It’s hard to understand the pain that comes with trying to get pregnant and it not working. Or trying to get pregnant, only to get the positive test and lose the baby before you got too far into it. Infertility sucks. Plain and simple and when you’re struggling with infertility, one of the most challenging aspects is dealing with other women’s pregnancy. It’s incredibly hard when a close friend or family member becomes pregnant, especially if it wasn’t hard for her to conceive, and then to have to worry about why life isn’t fair because you’re still waiting, fighting, and hurting.

The feelings are complicated because you’re happy for your friend, because pregnancy news is often really happy news, but you’re also hurting for you. Because for real, why isn’t it always so ‘easy’?

It sucks when you’re struggling and it’s hard to not fall down that “why not me” spiral that can suck you in when you’re angry and frustrated. And then you feel bad that their happy news makes you angry. It’s complicated, it’s painful and it can ruin relationships.

Infertility really took a toll on me. After 12 miscarriages, and 18+ months of trying to get pregnant with another child who I would be able to bring home, love on, and actually get to know, I was tired of it. I was done with the endless struggle and the last thing I wanted was to see another friend announce, go through the 9+ months and get to meet their baby … all while I was still in this hole that I couldn’t get out of.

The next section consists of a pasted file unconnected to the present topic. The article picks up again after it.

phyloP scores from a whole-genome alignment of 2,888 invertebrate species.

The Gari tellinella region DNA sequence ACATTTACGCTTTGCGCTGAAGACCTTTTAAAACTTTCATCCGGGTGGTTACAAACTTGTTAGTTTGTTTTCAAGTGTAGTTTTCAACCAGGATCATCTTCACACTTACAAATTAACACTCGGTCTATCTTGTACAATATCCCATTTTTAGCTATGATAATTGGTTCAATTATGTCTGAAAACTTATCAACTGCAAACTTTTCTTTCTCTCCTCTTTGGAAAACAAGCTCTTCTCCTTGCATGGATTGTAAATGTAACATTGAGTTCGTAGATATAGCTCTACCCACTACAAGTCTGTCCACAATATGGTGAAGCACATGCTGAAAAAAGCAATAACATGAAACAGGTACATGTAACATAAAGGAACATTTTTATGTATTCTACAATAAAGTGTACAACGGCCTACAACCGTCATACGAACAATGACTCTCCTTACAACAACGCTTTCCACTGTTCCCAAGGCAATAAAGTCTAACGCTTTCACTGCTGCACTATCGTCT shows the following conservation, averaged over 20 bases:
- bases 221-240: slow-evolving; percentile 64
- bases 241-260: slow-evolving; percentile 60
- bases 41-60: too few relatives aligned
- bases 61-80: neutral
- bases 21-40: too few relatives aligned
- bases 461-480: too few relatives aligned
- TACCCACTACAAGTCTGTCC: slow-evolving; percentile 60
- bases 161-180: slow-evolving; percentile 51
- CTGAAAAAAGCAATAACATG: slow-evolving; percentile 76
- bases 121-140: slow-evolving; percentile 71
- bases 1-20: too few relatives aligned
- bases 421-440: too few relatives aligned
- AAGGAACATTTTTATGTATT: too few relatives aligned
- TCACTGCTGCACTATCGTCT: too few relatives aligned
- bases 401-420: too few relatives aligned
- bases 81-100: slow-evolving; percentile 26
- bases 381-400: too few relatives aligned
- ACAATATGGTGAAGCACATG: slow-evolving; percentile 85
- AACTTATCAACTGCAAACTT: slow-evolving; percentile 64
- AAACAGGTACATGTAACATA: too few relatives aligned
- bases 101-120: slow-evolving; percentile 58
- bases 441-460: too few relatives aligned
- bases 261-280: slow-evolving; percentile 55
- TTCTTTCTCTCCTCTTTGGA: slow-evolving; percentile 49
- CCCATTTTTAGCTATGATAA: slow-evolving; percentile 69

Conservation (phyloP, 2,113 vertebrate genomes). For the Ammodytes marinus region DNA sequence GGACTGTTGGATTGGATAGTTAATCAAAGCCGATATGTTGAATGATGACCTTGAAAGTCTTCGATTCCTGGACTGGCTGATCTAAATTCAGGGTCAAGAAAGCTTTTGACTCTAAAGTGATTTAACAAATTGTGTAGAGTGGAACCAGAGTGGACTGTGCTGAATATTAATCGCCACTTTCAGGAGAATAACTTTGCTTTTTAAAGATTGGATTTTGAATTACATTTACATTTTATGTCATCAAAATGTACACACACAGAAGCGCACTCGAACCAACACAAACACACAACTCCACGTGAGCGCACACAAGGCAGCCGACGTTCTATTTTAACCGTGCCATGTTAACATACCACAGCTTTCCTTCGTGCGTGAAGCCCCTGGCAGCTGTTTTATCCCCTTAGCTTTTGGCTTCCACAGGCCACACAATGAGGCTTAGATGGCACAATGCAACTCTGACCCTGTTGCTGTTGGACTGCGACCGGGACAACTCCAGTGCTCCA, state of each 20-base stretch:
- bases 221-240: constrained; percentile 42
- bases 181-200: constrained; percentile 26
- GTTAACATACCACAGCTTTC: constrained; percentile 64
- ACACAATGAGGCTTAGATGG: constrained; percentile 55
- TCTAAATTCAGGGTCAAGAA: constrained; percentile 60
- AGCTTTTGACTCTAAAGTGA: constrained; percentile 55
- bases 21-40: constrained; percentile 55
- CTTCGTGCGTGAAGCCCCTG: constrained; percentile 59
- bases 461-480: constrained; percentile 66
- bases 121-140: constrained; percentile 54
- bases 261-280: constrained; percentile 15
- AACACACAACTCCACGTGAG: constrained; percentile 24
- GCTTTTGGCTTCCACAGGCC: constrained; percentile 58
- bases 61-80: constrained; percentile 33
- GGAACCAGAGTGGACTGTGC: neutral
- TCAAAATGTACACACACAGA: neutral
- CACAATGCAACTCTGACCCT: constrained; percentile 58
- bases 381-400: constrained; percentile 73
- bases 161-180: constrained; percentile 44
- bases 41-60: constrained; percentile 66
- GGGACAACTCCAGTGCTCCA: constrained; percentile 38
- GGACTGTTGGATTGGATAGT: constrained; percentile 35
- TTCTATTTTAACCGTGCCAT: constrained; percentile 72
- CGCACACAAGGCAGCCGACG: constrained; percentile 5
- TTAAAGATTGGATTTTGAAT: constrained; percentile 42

{Also read: 3 Ways We Can Do Better for Our Friend Who Had a Miscarriage}

Pregnancy announcements from others and infertility don’t mix, to put it lightly. It’s like oil and water, but with more complications because all our lives we’re told to be a good friend, we have to put aside our own feelings, but that’s not easy — nor should it be required — when you’re in this dynamic.

When you’re struggling with infertility and not able to avoid pregnancy announcements, there are some ways you can both guard your heart from the pain and sorrow, and help to preserve relationships that are important to you. It starts with allowing yourself to feel what you need to feel — the good, bad, angry, ugly, complicated, and everywhere in between.

Let me remind you that you should not feel guilt over your legitimate feelings. You’re allowed to feel the complications, the pain, the ANGER, the frustration, and you should be kind to yourself and give you that space.

You can also set up boundaries with your pregnant friend, immediately, so you can give yourself that comfort and self-care that you need.

You might not want to listen to them talk about how easy it was to get pregnant or if they’re still making a decision on whether they’re going to keep the baby. Maybe you don’t want to listen to them complain about feeling sick or pregnancy aches and pains. Even if you just don’t have it in you emotionally right now, you’re allowed that space.

Or if you need to take a “break” from them for a while, that’s allowed, too. 

It is OK and healthy to put those boundaries up with your friend and they should respect it. You can choose when or if you want to be involved in their life while they’re pregnant and hopefully at the same time you’ll have a group of people around you who will support you, and love you through infertility.

Do you have any advice for a friend who is battling infertility and they’re facing some pregnancy news that aches, even though they’re happy? Let us know in the comments.

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(Image: iStock / KatarzynaBialasiewicz)